Visitatio Sepulchri - Gregorian Chant - Dramatical Celebrations for Passion and Easter in Padua Cathedral, 12th and 14th Century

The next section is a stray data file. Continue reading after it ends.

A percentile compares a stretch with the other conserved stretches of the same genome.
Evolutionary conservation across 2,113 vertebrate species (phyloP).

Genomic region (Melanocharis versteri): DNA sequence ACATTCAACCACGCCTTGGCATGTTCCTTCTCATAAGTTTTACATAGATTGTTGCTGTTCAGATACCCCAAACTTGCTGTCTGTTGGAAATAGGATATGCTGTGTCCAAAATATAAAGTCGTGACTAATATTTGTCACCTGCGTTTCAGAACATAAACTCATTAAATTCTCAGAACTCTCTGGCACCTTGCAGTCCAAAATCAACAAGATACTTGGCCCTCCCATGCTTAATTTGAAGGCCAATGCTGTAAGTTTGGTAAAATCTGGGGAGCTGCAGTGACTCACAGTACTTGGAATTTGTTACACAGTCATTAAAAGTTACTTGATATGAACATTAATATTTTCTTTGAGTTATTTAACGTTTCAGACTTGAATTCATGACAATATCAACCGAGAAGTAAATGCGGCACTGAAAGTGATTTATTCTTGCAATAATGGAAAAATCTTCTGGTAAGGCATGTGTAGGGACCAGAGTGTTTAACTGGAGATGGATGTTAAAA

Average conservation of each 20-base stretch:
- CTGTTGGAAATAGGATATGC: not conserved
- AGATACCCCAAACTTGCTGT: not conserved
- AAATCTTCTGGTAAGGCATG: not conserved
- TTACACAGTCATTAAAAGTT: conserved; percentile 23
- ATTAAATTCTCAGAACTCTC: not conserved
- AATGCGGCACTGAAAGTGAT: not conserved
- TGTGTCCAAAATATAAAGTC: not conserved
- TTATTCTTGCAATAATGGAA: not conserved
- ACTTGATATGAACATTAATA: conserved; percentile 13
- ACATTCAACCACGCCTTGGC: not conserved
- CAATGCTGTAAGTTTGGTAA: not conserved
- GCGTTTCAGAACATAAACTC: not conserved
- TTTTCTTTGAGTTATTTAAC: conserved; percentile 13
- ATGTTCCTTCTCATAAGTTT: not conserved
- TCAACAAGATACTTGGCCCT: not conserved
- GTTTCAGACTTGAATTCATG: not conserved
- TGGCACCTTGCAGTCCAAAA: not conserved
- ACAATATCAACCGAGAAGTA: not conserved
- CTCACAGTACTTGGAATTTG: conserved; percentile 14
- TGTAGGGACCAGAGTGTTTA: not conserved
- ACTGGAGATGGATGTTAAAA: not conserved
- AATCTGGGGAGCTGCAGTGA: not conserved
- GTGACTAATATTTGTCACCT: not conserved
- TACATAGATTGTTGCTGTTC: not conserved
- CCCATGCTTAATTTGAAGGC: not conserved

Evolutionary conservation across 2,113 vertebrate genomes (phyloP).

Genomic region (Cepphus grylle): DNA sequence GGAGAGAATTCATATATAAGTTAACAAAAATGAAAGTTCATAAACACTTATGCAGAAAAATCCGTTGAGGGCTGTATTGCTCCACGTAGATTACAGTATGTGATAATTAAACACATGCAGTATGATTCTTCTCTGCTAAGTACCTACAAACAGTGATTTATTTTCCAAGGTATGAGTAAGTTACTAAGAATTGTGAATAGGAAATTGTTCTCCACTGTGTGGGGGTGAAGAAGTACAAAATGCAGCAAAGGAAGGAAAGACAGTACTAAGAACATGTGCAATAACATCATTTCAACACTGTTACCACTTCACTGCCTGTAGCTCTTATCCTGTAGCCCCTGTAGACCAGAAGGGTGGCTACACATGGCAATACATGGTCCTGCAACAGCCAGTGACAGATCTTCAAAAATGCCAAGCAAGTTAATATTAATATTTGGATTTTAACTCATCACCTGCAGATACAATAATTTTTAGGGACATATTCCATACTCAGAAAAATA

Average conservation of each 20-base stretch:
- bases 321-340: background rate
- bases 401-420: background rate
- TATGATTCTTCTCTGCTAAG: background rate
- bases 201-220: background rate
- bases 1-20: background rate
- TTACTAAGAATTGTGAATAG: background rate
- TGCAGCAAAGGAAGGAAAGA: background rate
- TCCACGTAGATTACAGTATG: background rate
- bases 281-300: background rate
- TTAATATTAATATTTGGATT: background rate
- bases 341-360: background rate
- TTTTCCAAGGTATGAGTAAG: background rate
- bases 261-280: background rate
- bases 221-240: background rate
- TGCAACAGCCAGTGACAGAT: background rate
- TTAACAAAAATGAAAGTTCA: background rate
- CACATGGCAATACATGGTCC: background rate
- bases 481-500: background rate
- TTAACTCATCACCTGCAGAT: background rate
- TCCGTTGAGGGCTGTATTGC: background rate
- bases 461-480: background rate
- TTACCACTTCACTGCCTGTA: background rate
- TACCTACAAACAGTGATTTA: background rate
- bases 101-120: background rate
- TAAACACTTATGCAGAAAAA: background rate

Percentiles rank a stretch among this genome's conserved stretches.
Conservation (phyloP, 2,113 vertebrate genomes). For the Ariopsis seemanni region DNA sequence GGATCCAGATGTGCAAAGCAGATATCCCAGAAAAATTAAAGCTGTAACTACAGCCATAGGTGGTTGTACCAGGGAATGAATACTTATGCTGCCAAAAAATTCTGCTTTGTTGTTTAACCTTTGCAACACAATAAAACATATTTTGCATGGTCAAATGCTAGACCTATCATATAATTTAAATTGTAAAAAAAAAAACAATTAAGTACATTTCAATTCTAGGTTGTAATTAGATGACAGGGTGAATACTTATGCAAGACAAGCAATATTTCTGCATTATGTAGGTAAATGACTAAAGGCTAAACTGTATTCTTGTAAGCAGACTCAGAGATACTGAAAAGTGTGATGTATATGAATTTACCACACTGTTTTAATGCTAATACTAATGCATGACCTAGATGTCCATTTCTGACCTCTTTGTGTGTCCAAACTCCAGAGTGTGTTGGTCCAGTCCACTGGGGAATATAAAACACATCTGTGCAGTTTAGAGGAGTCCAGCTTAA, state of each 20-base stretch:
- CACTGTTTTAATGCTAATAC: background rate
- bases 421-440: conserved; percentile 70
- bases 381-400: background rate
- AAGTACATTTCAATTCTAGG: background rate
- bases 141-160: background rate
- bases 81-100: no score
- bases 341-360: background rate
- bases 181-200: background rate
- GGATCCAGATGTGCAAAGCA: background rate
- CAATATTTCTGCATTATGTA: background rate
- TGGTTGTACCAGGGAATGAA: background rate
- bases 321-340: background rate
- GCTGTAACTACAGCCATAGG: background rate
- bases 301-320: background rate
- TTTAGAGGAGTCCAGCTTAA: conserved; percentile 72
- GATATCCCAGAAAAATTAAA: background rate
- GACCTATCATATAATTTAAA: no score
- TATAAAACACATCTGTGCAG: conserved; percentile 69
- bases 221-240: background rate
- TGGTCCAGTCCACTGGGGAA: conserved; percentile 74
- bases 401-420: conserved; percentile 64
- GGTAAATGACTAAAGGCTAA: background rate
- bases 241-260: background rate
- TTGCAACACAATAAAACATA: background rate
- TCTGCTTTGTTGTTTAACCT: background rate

The cities of Padua and Cividale, in northeastern Italy, preserve the most numerous and interesting testimonies concerning the dramatic representations that accompanied liturgical celebrations during the Middle Ages. In the cathedral of Padua, in particular, dramatized Offices constituted an enduring and extended practice which may be reconstructed thanks to a series of manuscript sources dating from the 13th and 15th centuries and preserved in the Biblioteca Capitolare of the Curia Vescovile: the Liber Ordinarius, ms. E57 (13th c. ) and the two Processionals, mss. C55 and C56 (14th-15th c. ). In the rich and variegated musical-liturgical repertoire of Paduan tradition, two items stand out for both dimension and quality: the chants intended for the Holy Triduum and the Visitatio sepulchri. During the celebration of the Easter Office, in fact, when the mystery of the Passion is revealed through the triumph of the Resurrection, the rites celebrated in the cathedral were transformed into veritable liturgical dramas, recited and sung by actors, and supported by a staging which was appropriate to the events enacted.